Dale Righter

Brian Mackey / WUIS

  The budget passed by the Illinois General Assembly does not rely on extending the 2011 income tax hike, as originally planned by Democratic leadership. Instead, it's based on state government borrowing from itself.

Instead of making the five percent income tax rate permanent or chopping away at government programs, lawmakers opted to fill a massive hole in state revenues by doing something called "interfund borrowing."


  The Illinois Senate has passed a plan to overhaul the way schools are funded. But the proposal has a long way to go before becoming law.

After months of negotiations and with just four days left on the General Assembly's spring calendar, the measure was deemed "ready for primetime." The plan would direct state funding to more impoverished schools and divert funding from schools in wealthier areas.

Supporters of the plan, like Sen. Mike Noland (D-Elgin) say this would help remedy inequity in school funding.

Hannah Meisel/WUIS

  Plenty can, and will, happen before voters go to the polls in November to chose their next governor. But a central theme of the campaign emerged Wednesday, when Gov. Pat Quinn proposed making permanent what was supposed to have been a temporary hike in the state's income tax. His Republican opponent, Bruce Rauner, favors letting the increase lapse. Their competing visions mean a lot is at stake ahead of the upcoming election, as well as for the state's future.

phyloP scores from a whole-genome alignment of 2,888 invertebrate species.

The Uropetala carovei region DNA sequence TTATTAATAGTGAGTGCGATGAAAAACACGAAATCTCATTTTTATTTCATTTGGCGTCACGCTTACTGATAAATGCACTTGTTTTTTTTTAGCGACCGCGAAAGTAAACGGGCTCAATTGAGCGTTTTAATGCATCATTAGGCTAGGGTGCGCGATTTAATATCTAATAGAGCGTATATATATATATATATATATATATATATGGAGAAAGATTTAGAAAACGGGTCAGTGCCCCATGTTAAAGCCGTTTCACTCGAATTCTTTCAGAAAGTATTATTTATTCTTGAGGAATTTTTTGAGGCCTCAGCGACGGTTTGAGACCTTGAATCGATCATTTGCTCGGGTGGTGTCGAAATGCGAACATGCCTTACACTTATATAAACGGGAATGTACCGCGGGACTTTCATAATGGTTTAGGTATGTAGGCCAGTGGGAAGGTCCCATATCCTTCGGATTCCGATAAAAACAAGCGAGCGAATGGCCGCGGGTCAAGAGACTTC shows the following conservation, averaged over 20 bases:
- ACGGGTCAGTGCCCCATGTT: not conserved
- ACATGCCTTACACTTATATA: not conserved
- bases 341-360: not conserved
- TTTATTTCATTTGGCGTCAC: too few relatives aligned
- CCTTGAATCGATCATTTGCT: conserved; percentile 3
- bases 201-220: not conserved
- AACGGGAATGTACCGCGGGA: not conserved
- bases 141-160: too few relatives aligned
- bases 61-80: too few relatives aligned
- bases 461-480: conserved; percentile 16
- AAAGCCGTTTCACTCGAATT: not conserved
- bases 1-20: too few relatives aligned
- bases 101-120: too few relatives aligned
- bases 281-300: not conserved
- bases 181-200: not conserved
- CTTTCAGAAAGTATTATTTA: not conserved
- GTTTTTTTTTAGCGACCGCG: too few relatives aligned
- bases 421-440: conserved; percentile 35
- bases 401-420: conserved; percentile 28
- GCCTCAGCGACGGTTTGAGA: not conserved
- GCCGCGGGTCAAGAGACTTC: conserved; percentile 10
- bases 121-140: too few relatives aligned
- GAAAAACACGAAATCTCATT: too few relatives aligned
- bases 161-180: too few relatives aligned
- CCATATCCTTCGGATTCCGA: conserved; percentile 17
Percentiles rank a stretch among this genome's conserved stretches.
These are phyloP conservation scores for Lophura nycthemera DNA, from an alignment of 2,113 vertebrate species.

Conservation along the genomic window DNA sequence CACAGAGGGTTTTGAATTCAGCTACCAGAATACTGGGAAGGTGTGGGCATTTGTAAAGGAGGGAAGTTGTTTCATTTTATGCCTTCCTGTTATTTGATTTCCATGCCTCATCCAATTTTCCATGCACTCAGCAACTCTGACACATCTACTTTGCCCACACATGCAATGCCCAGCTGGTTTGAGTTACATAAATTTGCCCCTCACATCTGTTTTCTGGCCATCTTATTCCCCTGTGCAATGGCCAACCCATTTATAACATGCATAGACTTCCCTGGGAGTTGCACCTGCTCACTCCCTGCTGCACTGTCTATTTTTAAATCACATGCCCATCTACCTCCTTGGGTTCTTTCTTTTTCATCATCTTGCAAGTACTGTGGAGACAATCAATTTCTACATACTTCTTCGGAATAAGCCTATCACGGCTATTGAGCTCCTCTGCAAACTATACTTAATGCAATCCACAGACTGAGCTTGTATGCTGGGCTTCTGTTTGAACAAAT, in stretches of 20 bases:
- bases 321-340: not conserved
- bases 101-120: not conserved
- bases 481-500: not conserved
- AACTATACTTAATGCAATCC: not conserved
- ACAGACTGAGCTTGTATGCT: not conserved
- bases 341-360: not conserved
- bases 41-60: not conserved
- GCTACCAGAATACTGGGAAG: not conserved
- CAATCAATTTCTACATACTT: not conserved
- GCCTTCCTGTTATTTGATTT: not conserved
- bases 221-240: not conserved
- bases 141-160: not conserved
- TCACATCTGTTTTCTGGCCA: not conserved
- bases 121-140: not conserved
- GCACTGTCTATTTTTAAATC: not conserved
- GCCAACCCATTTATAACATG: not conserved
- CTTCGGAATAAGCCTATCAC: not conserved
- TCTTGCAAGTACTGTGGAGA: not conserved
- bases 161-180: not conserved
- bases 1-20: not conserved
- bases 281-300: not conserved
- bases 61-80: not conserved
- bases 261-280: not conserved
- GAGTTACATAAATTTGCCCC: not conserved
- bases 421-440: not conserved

The polar vortex returned to the Midwest this week, with frigid temperatures making it difficult for Illinoisans to keep their houses warm. Winter has been especially harsh for people who heat with propane, which has seen a near four-fold price increase in the wake of a regional shortage.

State Sen. Dale Righter (R-Mattoon) says the cost of propane is forcing families to make difficult decisions.


  Illinois' attempts to remove ineligible people from the state's Medicaid rolls are on hold, as Illinois and its largest public employees' union fight over who should actually do the scrubbing. The state says it will appeal a ruling that says it has to cancel its $77 million dollar contract with an outside firm.

Big changes are ahead for Medicaid, the state's health insurance program for the poor. Hundreds of thousands of residents are expected to be added to the rolls under the federal health care law.

But first, Illinois wants to remove people who are ineligible.

A concealed firearm.
Mark Holloway via Flickr

An Illinois Senate committee has approved legislation that would pave the way for concealed-carry of firearms in Illinois. But gun-rights advocates say it's too restrictive, and the measure faces an uphill climb.

State Sen. Kwame Raoul, D-Chicago, was trying to negotiate a compromise with gun-rights supporters. But ultimately he went his own way. His proposal would not allow guns in schools, day cares, casinos, and stadiums.